Groups of 20 oocytes in a 35-mm dish were washed once with 3 ml isosmotic saline solution (96 mM NaCl, 4 mM KCl, 2 mM CaCl2, 1 mM MgCl2, 5 mM HEPES buffered to pH 7.4) and preincubated for 15 min in 1 ml of the same isosmotic saline solution containing 1 mM ouabain. The solution was then aspirated and replaced with 1 ml isosmotic flux solution containing 5 μCi 86Rb. Two 5 μl aliquots of flux solution were sampled at the beginning of each 86Rb uptake period and used as standards. After 1 h uptake, the radioactive solution was aspirated and the oocytes were washed four times with 3 ml ice-cold isosmotic solution. Single oocytes were transferred into glass vials, lysed for 1 h with 200 μl 0.25N NaOH, and neutralized with 100 μl glacial acetic acid, and 86Rb tracer activity was measured by β-scintillation counting. NKCC1 flux is expressed in nanomoles K+/oocyte/hour.
Full-length SPAK and portions of PCR-amplified NKCC1 were inserted in the yeast vector pGBDUc2 and transformed into competent PJ69-4A yeast cells. Yeast cells containing SPAK or NKCC1 were then transformed with either the regulatory domain of SPAK or full-length WNK4 inserted in pACTII. The transformed yeast cells were plated on double dropout (uracil and leucine dropout) plates for measuring transformation efficiency and triple dropout (uracil, leucine, and histidine dropout) plates for determining protein-protein interaction. Yeast survival was assessed after 2 to 4 days at 30°C.
Differences between 86Rb uptake groups were tested by one-way analysis of variance followed by multiple comparisons using Student-Newman-Keuls, Bonferroni, and Tukey posttests. P > 0.001 was considered to be very significant.
The general features of SPAK and amino acid residues mutated in this study are indicated schematically in Fig. Fig.1A.1A. The kinase contains a short N-terminal sequence rich in proline and alanine residues (PAPA box), located upstream of the catalytic domain. Four threonine residues (T231, T236, T243, and T247) identified in the activation loop are located upstream of a region containing a quartet of highly conserved hydrophobic residues (F244, M251, P253, and L278). The representation also identifies serine residues S321 and S383, which are targets of PKCθ and of WNK1 and WNK4, respectively. The C-terminal regulatory domain contains a caspase cleavage site and a relatively large region that interacts with R/KFxV/I motifs in many proteins. A wire-frame representation of the kinase domain of SPAK was constructed by SWISS-MODEL, based on the crystal structures of two Ste20 kinases, PAK1 and TAO2 (Fig. (Fig.1B).1B). The model shows the typical propeller-like structure created by β strands I to VII, the two hydrophobic residues valine and leucine that sandwich the adenosine ring of ATP, four hydrophobic residues, and threonines 243 and 247 in the vicinity of the P+1 pocket.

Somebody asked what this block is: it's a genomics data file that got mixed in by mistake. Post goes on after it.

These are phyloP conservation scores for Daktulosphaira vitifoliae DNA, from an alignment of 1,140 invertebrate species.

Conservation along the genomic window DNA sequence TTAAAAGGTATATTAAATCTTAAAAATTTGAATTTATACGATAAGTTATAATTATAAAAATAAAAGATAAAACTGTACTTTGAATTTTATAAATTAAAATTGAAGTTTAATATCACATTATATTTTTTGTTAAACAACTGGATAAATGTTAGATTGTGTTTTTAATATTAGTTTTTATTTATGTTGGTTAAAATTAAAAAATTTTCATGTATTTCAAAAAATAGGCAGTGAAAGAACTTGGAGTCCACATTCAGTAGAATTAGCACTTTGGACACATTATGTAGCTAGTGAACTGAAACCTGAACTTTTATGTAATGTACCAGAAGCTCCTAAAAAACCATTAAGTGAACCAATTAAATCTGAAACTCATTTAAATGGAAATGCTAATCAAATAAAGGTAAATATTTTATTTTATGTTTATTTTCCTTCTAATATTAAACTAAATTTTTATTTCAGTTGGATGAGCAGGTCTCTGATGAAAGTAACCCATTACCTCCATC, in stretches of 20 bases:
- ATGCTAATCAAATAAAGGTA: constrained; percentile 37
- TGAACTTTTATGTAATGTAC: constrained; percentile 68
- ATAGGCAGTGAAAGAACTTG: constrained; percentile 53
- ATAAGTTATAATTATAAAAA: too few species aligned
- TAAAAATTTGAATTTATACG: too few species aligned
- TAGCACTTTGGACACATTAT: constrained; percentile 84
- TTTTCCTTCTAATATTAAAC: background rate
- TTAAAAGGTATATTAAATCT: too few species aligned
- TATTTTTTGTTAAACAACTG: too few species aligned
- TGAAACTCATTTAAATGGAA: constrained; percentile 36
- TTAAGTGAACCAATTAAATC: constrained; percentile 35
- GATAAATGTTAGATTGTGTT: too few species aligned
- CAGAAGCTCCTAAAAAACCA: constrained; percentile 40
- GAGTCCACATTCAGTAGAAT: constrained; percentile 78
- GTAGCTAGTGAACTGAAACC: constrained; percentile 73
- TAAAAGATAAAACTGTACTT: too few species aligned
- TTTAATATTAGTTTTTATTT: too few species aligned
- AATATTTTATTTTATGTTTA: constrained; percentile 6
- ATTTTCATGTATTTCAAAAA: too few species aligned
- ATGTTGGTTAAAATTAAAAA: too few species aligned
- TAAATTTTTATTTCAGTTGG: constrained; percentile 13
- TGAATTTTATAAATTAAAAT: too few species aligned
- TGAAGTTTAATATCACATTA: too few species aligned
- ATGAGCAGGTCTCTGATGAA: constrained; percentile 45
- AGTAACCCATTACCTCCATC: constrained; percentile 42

Wild-type and mutant SPAK proteins were all expressed as GST fusion proteins and purified as described in Materials and Methods. After incubation with [γ-32P]ATP, SDS-PAGE, and autoradiography, wild-type SPAK was visible as two major bands at 87 kDa and 70 kDa (Fig. (Fig.2A).2A). Mass spectrometry and Western blot analyses (not shown) confirmed that the 87 kDa band represents full-length SPAK, whereas the smaller 70 kDa band represents a truncated N-terminal portion of SPAK. Wild-type SPAK autophosphorylation is substantial in 2 mM MnCl2 but negligible in either 2 or 5 mM MgCl2 (Fig. (Fig.2B),2B), indicating a striking (in vitro) divalent cation specificity. Incorporation of 32P is reduced substantially with excess cold ATP but not GTP, demonstrating that GTP cannot be used as a donor source of phosphate (Fig. (Fig.2C).2C). We also show that dithiothreitol concentrations greater than 5 mM do not enhance SPAK autophosphorylation (Fig. (Fig.2D)2D) and that kinase activity is sensitive to chloride at physiologically relevant concentrations (Fig. (Fig.2E).2E). In vitro autophosphorylation of SPAK is time sensitive, with maximal activity observed between 60 and 90 min at 37°C (Fig. (Fig.2F),2F), and the Km of the kinase for ATP is relatively low, ranging from 5 to 10 μM (Fig. (Fig.2G2G).